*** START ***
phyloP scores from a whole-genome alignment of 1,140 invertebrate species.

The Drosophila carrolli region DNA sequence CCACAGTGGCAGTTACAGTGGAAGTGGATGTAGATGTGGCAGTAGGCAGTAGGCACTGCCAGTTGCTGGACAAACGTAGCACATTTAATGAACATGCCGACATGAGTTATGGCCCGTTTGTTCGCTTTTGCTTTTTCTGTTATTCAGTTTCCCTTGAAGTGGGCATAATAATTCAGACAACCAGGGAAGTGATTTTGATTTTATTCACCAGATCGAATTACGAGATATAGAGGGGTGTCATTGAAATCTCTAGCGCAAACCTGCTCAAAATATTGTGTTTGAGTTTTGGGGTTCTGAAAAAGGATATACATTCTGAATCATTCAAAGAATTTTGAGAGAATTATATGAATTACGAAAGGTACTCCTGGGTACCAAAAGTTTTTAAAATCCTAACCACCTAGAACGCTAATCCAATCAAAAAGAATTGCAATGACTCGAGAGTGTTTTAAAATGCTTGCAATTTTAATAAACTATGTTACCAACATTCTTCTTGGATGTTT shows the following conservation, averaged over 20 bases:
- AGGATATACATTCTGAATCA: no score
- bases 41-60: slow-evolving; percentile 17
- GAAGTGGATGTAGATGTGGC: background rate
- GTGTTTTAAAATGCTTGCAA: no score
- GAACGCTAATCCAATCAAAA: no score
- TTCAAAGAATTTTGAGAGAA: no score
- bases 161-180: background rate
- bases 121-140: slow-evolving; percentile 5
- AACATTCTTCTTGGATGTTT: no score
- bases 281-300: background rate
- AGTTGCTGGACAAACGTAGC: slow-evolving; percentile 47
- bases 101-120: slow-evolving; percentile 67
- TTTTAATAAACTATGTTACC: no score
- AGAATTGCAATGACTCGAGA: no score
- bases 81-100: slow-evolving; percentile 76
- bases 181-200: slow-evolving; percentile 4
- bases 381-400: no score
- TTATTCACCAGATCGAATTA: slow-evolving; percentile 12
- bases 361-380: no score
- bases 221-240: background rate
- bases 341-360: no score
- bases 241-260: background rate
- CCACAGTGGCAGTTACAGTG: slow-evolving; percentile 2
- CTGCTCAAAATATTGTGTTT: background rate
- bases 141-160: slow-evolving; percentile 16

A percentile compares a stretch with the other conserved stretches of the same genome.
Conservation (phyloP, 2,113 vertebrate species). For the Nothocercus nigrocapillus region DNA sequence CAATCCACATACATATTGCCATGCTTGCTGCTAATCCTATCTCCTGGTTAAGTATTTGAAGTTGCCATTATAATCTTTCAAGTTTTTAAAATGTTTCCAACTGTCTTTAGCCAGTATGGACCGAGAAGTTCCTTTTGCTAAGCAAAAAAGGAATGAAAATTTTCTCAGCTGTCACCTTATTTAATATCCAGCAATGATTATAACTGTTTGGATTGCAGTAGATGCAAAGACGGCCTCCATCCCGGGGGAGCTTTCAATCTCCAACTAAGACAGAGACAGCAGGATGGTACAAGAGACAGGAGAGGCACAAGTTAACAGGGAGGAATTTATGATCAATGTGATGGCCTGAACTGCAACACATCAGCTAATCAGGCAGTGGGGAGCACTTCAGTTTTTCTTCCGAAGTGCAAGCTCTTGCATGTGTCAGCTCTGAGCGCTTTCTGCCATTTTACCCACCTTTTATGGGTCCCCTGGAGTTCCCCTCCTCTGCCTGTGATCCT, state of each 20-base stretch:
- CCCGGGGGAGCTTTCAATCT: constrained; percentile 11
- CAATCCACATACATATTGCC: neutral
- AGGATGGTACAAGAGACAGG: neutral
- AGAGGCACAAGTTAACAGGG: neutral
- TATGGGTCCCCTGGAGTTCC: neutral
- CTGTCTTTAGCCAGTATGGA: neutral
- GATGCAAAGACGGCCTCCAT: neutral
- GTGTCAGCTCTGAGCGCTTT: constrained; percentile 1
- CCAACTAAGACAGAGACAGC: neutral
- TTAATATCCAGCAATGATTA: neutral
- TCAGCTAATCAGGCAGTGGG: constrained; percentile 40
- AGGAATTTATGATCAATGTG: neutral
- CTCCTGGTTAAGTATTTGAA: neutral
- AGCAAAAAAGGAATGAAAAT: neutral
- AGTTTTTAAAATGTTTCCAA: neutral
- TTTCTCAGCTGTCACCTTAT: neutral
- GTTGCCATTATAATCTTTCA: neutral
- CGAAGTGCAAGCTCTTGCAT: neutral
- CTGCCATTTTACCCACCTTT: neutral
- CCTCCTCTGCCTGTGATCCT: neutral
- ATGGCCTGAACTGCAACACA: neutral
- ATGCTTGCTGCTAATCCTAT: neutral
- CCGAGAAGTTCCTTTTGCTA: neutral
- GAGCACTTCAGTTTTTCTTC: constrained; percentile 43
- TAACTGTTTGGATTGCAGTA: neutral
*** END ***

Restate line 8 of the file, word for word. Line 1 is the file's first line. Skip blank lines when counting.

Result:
- TTCAAAGAATTTTGAGAGAA: no score